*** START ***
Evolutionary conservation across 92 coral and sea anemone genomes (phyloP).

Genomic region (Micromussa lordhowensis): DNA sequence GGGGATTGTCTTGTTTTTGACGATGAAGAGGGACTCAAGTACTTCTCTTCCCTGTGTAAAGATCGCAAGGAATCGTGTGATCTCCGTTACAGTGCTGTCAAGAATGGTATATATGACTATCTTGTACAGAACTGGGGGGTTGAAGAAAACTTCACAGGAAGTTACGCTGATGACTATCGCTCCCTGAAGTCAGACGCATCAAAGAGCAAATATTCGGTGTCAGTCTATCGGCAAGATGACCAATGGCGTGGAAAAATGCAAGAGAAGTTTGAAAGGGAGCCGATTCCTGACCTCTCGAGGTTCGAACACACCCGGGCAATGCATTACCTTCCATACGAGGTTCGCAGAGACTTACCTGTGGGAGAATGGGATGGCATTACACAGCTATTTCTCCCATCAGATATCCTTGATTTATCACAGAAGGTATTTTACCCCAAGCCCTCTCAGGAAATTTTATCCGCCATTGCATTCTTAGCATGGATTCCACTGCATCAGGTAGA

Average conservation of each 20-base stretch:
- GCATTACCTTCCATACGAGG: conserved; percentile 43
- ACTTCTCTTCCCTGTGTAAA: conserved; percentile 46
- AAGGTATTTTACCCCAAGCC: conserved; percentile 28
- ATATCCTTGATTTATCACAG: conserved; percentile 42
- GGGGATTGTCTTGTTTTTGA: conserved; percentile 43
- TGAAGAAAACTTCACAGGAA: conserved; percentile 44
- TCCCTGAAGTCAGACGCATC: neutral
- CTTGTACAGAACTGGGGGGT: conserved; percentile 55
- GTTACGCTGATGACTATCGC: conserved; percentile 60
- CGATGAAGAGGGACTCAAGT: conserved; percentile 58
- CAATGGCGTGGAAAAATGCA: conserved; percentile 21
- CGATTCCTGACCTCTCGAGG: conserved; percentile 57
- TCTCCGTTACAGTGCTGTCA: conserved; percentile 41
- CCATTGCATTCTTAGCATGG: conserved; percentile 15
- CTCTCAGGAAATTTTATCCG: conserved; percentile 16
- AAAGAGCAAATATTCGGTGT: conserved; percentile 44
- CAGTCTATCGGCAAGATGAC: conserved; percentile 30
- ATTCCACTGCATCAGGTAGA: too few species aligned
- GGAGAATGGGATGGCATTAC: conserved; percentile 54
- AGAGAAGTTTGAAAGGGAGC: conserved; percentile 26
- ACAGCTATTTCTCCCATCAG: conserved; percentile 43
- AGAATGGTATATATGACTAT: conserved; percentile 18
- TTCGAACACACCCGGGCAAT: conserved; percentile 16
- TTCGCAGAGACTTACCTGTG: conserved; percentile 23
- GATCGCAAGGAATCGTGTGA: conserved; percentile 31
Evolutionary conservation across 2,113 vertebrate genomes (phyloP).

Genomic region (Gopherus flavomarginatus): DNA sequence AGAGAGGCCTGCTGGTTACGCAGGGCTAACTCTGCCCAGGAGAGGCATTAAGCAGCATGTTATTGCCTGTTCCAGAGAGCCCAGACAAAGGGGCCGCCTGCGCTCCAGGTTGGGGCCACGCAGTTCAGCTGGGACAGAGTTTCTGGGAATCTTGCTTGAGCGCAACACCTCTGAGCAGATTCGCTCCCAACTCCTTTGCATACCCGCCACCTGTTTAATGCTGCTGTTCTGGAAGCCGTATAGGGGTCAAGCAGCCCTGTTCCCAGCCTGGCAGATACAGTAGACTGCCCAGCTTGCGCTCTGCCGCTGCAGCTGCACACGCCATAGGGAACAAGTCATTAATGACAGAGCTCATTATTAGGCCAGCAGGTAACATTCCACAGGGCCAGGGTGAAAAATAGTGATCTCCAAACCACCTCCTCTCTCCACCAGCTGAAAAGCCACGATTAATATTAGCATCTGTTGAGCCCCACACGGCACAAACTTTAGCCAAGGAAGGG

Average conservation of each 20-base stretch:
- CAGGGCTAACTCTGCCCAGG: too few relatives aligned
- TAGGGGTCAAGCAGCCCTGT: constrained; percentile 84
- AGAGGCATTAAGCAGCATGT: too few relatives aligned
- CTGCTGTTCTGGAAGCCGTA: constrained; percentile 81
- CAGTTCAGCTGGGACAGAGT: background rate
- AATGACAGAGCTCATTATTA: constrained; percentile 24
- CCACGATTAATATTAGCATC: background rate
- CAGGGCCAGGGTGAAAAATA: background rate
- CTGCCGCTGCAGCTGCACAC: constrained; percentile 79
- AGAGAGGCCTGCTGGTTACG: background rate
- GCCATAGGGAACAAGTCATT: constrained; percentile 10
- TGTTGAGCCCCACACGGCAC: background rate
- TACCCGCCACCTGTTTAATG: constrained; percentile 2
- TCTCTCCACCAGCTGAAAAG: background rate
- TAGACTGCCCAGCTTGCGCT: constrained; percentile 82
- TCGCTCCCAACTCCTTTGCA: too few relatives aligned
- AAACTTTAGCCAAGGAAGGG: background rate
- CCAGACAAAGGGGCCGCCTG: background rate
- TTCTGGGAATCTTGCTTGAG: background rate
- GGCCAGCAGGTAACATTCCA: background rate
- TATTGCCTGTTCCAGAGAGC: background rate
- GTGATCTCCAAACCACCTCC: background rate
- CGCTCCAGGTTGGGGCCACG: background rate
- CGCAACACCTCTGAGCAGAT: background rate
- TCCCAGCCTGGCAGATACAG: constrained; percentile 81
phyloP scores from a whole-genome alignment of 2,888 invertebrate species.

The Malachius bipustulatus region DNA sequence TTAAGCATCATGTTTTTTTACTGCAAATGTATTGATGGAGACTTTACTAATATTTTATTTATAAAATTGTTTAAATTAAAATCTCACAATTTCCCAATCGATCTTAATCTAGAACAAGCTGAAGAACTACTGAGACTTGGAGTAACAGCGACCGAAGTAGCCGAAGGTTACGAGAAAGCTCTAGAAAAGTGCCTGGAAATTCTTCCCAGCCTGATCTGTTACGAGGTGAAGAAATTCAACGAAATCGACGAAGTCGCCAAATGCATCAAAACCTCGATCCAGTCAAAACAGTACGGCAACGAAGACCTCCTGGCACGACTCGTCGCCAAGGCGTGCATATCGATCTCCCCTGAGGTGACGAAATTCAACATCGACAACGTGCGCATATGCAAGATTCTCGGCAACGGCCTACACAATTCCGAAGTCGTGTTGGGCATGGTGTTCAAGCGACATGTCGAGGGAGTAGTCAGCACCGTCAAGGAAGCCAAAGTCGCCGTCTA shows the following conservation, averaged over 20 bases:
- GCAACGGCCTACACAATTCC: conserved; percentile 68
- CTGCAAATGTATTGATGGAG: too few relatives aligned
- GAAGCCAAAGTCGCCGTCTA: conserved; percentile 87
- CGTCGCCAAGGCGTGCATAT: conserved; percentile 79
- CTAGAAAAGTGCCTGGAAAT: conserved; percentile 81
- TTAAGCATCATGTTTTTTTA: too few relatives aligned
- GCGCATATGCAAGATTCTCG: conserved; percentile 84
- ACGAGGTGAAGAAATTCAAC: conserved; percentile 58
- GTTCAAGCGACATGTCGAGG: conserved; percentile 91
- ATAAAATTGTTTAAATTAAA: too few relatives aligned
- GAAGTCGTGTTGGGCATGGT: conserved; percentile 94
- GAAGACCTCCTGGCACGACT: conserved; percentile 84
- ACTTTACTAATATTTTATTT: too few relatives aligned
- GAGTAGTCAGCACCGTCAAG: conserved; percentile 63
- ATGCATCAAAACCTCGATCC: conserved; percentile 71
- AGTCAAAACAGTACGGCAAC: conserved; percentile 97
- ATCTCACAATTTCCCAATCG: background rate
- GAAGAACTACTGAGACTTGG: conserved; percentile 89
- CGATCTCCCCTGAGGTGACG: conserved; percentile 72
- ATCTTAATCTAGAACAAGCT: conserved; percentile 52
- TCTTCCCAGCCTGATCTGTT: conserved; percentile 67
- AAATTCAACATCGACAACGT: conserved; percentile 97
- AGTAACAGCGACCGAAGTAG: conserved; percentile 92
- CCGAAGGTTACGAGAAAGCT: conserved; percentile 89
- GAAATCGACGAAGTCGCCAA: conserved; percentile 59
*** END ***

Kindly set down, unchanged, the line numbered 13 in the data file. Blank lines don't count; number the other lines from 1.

- CGATGAAGAGGGACTCAAGT: conserved; percentile 58